THE WOODS OF TENNESSEE.–

The whip-poor-will is calling
From its perch on splintered limb,
And the plaintive notes are echoing
Through the aisles of the forest dim;
The slanting threads of starlight
Are slivering shrub and tree,
And the spot where the loved are sleeping,
In the woods of Tennessee.

The leaves are gently rustling,
But they’re stained with a tinge of red–
For they proved to many a soldier
Their last and lonely bed.
As they prayed in mortal agony
To God to set them free,
Death touched them with his finger
In the woods of Tennessee.

In the list of the killed and wounded,
Ah, me! alas! we saw
The name of our noble brother,
Who went to the Southern war.
He fell in the tide of battle
On the banks of the old “Hatchie,”
And rests ‘neath the wild grape arbors
In the woods of Tennessee.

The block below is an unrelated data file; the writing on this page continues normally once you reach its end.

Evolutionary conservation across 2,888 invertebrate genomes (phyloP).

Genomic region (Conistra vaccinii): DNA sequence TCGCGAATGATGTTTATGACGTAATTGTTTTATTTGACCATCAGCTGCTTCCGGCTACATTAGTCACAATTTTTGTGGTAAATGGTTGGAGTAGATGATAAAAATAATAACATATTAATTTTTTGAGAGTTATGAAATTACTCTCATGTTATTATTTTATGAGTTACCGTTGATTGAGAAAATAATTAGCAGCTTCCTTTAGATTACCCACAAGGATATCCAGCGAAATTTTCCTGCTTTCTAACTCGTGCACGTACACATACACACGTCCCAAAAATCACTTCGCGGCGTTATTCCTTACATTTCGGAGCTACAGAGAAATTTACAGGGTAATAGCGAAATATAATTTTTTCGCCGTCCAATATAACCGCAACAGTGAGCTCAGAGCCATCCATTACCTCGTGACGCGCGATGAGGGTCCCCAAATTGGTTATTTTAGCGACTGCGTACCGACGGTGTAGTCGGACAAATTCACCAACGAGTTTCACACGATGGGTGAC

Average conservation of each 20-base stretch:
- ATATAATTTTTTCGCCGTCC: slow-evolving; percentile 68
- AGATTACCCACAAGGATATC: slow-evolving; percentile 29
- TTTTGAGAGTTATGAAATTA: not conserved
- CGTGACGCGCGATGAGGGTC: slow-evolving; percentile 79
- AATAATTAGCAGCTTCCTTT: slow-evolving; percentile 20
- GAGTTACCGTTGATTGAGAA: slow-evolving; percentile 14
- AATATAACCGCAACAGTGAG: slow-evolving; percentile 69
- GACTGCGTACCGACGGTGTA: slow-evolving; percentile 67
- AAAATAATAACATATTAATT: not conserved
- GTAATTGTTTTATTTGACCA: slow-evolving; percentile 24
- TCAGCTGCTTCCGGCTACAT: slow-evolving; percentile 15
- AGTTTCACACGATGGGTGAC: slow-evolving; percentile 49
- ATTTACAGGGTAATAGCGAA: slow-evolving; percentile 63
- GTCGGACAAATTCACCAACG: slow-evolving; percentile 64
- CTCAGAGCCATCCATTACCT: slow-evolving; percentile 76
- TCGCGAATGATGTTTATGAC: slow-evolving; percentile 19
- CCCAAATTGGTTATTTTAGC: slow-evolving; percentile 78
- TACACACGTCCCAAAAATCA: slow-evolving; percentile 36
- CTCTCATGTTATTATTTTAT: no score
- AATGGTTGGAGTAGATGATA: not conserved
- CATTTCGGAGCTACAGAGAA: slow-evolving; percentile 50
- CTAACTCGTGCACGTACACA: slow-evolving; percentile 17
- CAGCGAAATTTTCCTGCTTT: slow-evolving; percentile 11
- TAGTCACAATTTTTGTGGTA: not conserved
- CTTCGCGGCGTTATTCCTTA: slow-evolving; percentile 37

There’s many still forms lying
In their forgotten graves,
On the green slope of the hill-sides,
Along Potomac’s waves;
But the memory will be ever sweet
Of him so dear to me,
On his country’s altar offered,
In the woods of Tennessee.

Originally posted 2008-12-16 19:23:15.

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I'm a lover of God and His Son Jesus Christ. In addition I love to make yesterday's words come alive through the republishing of good and profitable books of old. The Civil War project is an ongoing labor of love. - Karan
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